population, it will be allowable to accept other documents besides those
listed in Levels 1-6, once it is determined that the person is unable to
produce any Level 1-6 documentation.
• This policy should be used with discretion and only when an individual has
no other means of meeting the requirement.
NOTE: The following policy is in effect on a temporary basis
pending the release of final federal regulations regarding the
citizenship and identity requirement.
• Examples of individuals in special populations include, but are not
limited to, persons who:
• Are physically or mentally incapacitated and whose condition renders
them unable to provide necessary documentation.
• Are chronically homeless and whose living arrangement makes it
extremely difficult to provide the necessary documentation.
• Are minors.
• Have religious beliefs that prevent them from securing the documentation.
• There are two alternative ways for individuals in special populations to
meet the citizenship and identity documentation requirement:
– Present other documents besides those listed in Levels 1-6
– OR –
– Submit the Statement of Citizenship and/or Identity for Special Populations form
Documentation outside of Levels 1-6
If an applicant or recipient presents other documents besides those listed in
Levels 1-6 to meet the requirement the documents must meet the following
– Any document used to establish U.S. citizenship must show either a birthplace
in the U.S. or that the person is otherwise a U.S. citizen.
– Any document used to establish identity must show identifying information that
relates to the person named on the document.
• Some examples of citizenship documentation:
» Hospital “souvenir” birth certificate
» Baptismal certificate
» Native American documentation
• Some examples of identity documentation:
» Social Security Card
» School record or transcript
» Credit card with signature
» Voter registration materials
» Permanent Resident card
Statement of Citizenship and/or Identity
• The Statement of Citizenship and/or Identity for Special Populations
form (HCF10161) can be used to meet the new requirement only
when no other documentation is available.
– This form can be completed by a related or unrelated individual who
knows the applicant/recipient.
– Additional requirements concerning the HCF10161 are as follows:
» The person completing the form attesting to another
person’s citizenship must be a US citizen.
» IM agencies are not required to verify the citizenship of the
person signing the form.
NOTE: Individuals who have met the new citizenship requirement by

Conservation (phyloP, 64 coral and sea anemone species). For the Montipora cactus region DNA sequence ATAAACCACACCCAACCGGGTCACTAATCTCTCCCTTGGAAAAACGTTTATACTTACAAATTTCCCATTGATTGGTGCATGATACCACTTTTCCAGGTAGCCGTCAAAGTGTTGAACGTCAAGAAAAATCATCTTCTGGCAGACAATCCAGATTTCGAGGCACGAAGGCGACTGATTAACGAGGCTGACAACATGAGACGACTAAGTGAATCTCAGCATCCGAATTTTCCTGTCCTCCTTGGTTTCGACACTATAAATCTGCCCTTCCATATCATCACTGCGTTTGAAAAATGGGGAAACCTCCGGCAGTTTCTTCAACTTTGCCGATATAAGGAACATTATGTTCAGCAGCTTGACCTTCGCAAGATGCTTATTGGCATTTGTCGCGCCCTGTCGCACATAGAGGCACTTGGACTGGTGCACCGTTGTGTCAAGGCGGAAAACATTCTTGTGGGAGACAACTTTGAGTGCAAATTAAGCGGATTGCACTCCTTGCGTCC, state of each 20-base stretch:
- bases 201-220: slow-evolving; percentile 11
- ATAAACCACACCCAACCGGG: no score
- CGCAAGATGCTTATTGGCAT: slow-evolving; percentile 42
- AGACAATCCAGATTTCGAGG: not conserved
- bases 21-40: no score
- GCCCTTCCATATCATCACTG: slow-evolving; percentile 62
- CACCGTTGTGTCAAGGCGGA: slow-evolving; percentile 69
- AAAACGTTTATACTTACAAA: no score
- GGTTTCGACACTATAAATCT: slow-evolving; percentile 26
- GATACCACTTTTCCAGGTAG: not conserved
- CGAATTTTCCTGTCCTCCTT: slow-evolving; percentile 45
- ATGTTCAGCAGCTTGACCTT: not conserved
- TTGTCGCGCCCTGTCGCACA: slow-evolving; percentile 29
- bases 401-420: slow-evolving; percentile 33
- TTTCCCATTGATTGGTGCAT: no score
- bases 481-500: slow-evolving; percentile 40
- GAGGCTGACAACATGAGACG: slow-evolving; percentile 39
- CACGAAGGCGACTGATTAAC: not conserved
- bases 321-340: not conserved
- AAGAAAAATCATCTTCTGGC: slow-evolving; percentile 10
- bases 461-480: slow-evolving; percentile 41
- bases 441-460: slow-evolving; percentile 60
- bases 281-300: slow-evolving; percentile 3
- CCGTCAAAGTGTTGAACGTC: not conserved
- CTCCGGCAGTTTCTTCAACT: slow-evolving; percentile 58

using documents obtained under the new Level 6 or Special
Populations policy have complied with the federal requirement; do not
require other documentation at his/her next review.
Electronic Matching Options
• The identity requirement may be satisfied through a
match with another agency or program that has already
verified the identity of the individual. In WI we are able
to document ID for all FoodShare primary persons.
• WI is looking at other ways to take advantage of this
option. (DOT, SSA)
• A data exchange match with Vital Records to confirm
birth in WI fulfills the citizenship requirement. Workers
have access to this DX.
Utilizing electronic matches
• DHFS identified MA recipients who have already
satisfied either the Citizenship or ID requirement through
currently available system resources and data matches.
• Updated SSI MA and Medicare recipients files to reflect
their exempt status.
• Through these efforts:
85% of current MA recipients have met Citizenship
25% of current MA recipients have met Identity
• Wisconsin is conducting outreach to educate people on the new
• Items in Outreach Plan:
Notice to current MA/BC Recipients
Describes the new requirement, what they may bring or send to satisfy the
requirement, and additionally the notice is tailored according to the specific
requirements for each household member. If a person has already fulfilled
the requirement, based on our system efforts described earlier, s/he won’t
need to do anything.
Operations Memos to agencies
Poster and Brochure
Revisions to current brochures and fact sheets
Update ACCESS tools
Department Secretary Letter to Community Groups
MA Provider Update
Communication to other divisions and departments.
Resources and Web Links
• DHFS Operations Memos
#06-32: Introduce citizenship/identity provision & outline DX efforts to update recipient’s
citizenship & identity.
#06-36: Policy detail including who’s affected, documentation hierarchy, good faith concept, &
reasonable opportunity period.
#06-38: CARES processing detail outlining new verification fields & how to confirm or deny
eligibility based on new policy.
#06-42: New temporary policies for identity documentation and special populations.
• DHFS Fact Sheet
• Federal DHHS Proof of Citizenship site